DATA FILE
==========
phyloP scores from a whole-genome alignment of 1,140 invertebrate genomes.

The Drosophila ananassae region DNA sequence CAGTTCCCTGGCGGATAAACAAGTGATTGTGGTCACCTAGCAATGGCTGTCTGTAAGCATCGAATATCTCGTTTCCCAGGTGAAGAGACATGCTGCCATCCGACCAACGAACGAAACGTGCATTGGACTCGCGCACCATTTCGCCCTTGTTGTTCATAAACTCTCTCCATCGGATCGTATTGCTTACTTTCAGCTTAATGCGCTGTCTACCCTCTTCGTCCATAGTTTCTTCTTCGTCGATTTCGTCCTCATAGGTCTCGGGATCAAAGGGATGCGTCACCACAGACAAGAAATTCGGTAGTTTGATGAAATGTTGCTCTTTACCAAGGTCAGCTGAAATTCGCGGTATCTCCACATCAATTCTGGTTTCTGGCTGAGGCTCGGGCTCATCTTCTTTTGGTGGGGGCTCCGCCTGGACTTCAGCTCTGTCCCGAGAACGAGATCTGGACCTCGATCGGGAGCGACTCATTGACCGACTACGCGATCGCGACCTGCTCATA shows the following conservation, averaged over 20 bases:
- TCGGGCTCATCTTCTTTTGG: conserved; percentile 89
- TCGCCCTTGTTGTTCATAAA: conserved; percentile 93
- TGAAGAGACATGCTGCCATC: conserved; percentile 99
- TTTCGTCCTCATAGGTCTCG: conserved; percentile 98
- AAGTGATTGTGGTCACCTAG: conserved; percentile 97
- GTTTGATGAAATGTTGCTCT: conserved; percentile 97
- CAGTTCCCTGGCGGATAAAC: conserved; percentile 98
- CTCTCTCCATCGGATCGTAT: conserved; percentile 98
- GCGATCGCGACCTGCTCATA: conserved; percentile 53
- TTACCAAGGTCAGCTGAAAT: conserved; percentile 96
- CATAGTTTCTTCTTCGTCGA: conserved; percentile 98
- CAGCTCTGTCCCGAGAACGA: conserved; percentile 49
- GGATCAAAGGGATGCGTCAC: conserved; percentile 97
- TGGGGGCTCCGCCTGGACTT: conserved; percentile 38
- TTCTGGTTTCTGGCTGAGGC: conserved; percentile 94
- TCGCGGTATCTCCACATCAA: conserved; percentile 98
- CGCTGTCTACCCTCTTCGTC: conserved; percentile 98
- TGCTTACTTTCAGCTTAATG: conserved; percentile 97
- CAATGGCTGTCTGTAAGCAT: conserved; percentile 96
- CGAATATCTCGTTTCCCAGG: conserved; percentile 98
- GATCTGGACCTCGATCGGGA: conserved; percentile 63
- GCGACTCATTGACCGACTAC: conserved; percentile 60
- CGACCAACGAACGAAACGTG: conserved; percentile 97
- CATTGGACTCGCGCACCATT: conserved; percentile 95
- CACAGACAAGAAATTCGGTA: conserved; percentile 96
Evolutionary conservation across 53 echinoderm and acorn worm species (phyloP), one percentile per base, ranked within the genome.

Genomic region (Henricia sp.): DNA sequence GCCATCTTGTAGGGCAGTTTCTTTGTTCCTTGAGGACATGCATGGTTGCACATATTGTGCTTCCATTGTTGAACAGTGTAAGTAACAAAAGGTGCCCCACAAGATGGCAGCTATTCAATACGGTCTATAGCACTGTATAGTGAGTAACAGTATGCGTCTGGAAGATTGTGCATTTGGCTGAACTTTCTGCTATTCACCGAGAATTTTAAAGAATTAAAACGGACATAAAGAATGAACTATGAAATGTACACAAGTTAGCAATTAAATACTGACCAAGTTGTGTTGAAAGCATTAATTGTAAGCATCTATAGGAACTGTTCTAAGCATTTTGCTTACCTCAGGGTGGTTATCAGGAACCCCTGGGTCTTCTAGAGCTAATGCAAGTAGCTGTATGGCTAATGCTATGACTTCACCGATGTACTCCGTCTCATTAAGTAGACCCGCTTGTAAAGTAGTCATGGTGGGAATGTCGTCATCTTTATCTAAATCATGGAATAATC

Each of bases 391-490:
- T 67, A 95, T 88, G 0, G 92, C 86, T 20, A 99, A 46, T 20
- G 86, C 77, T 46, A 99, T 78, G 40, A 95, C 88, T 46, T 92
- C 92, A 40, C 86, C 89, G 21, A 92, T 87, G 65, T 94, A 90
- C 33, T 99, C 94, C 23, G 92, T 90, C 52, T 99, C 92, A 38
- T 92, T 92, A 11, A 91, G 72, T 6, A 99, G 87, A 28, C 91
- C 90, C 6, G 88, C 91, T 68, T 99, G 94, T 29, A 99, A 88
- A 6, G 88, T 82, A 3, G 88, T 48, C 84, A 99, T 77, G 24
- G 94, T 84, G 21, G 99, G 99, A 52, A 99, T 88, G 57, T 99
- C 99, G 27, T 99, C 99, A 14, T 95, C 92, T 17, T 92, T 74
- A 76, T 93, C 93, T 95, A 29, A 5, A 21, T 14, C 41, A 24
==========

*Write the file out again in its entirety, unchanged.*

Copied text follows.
phyloP scores from a whole-genome alignment of 1,140 invertebrate genomes.

The Drosophila ananassae region DNA sequence CAGTTCCCTGGCGGATAAACAAGTGATTGTGGTCACCTAGCAATGGCTGTCTGTAAGCATCGAATATCTCGTTTCCCAGGTGAAGAGACATGCTGCCATCCGACCAACGAACGAAACGTGCATTGGACTCGCGCACCATTTCGCCCTTGTTGTTCATAAACTCTCTCCATCGGATCGTATTGCTTACTTTCAGCTTAATGCGCTGTCTACCCTCTTCGTCCATAGTTTCTTCTTCGTCGATTTCGTCCTCATAGGTCTCGGGATCAAAGGGATGCGTCACCACAGACAAGAAATTCGGTAGTTTGATGAAATGTTGCTCTTTACCAAGGTCAGCTGAAATTCGCGGTATCTCCACATCAATTCTGGTTTCTGGCTGAGGCTCGGGCTCATCTTCTTTTGGTGGGGGCTCCGCCTGGACTTCAGCTCTGTCCCGAGAACGAGATCTGGACCTCGATCGGGAGCGACTCATTGACCGACTACGCGATCGCGACCTGCTCATA shows the following conservation, averaged over 20 bases:
- TCGGGCTCATCTTCTTTTGG: conserved; percentile 89
- TCGCCCTTGTTGTTCATAAA: conserved; percentile 93
- TGAAGAGACATGCTGCCATC: conserved; percentile 99
- TTTCGTCCTCATAGGTCTCG: conserved; percentile 98
- AAGTGATTGTGGTCACCTAG: conserved; percentile 97
- GTTTGATGAAATGTTGCTCT: conserved; percentile 97
- CAGTTCCCTGGCGGATAAAC: conserved; percentile 98
- CTCTCTCCATCGGATCGTAT: conserved; percentile 98
- GCGATCGCGACCTGCTCATA: conserved; percentile 53
- TTACCAAGGTCAGCTGAAAT: conserved; percentile 96
- CATAGTTTCTTCTTCGTCGA: conserved; percentile 98
- CAGCTCTGTCCCGAGAACGA: conserved; percentile 49
- GGATCAAAGGGATGCGTCAC: conserved; percentile 97
- TGGGGGCTCCGCCTGGACTT: conserved; percentile 38
- TTCTGGTTTCTGGCTGAGGC: conserved; percentile 94
- TCGCGGTATCTCCACATCAA: conserved; percentile 98
- CGCTGTCTACCCTCTTCGTC: conserved; percentile 98
- TGCTTACTTTCAGCTTAATG: conserved; percentile 97
- CAATGGCTGTCTGTAAGCAT: conserved; percentile 96
- CGAATATCTCGTTTCCCAGG: conserved; percentile 98
- GATCTGGACCTCGATCGGGA: conserved; percentile 63
- GCGACTCATTGACCGACTAC: conserved; percentile 60
- CGACCAACGAACGAAACGTG: conserved; percentile 97
- CATTGGACTCGCGCACCATT: conserved; percentile 95
- CACAGACAAGAAATTCGGTA: conserved; percentile 96
Evolutionary conservation across 53 echinoderm and acorn worm species (phyloP), one percentile per base, ranked within the genome.

Genomic region (Henricia sp.): DNA sequence GCCATCTTGTAGGGCAGTTTCTTTGTTCCTTGAGGACATGCATGGTTGCACATATTGTGCTTCCATTGTTGAACAGTGTAAGTAACAAAAGGTGCCCCACAAGATGGCAGCTATTCAATACGGTCTATAGCACTGTATAGTGAGTAACAGTATGCGTCTGGAAGATTGTGCATTTGGCTGAACTTTCTGCTATTCACCGAGAATTTTAAAGAATTAAAACGGACATAAAGAATGAACTATGAAATGTACACAAGTTAGCAATTAAATACTGACCAAGTTGTGTTGAAAGCATTAATTGTAAGCATCTATAGGAACTGTTCTAAGCATTTTGCTTACCTCAGGGTGGTTATCAGGAACCCCTGGGTCTTCTAGAGCTAATGCAAGTAGCTGTATGGCTAATGCTATGACTTCACCGATGTACTCCGTCTCATTAAGTAGACCCGCTTGTAAAGTAGTCATGGTGGGAATGTCGTCATCTTTATCTAAATCATGGAATAATC

Each of bases 391-490:
- T 67, A 95, T 88, G 0, G 92, C 86, T 20, A 99, A 46, T 20
- G 86, C 77, T 46, A 99, T 78, G 40, A 95, C 88, T 46, T 92
- C 92, A 40, C 86, C 89, G 21, A 92, T 87, G 65, T 94, A 90
- C 33, T 99, C 94, C 23, G 92, T 90, C 52, T 99, C 92, A 38
- T 92, T 92, A 11, A 91, G 72, T 6, A 99, G 87, A 28, C 91
- C 90, C 6, G 88, C 91, T 68, T 99, G 94, T 29, A 99, A 88
- A 6, G 88, T 82, A 3, G 88, T 48, C 84, A 99, T 77, G 24
- G 94, T 84, G 21, G 99, G 99, A 52, A 99, T 88, G 57, T 99
- C 99, G 27, T 99, C 99, A 14, T 95, C 92, T 17, T 92, T 74
- A 76, T 93, C 93, T 95, A 29, A 5, A 21, T 14, C 41, A 24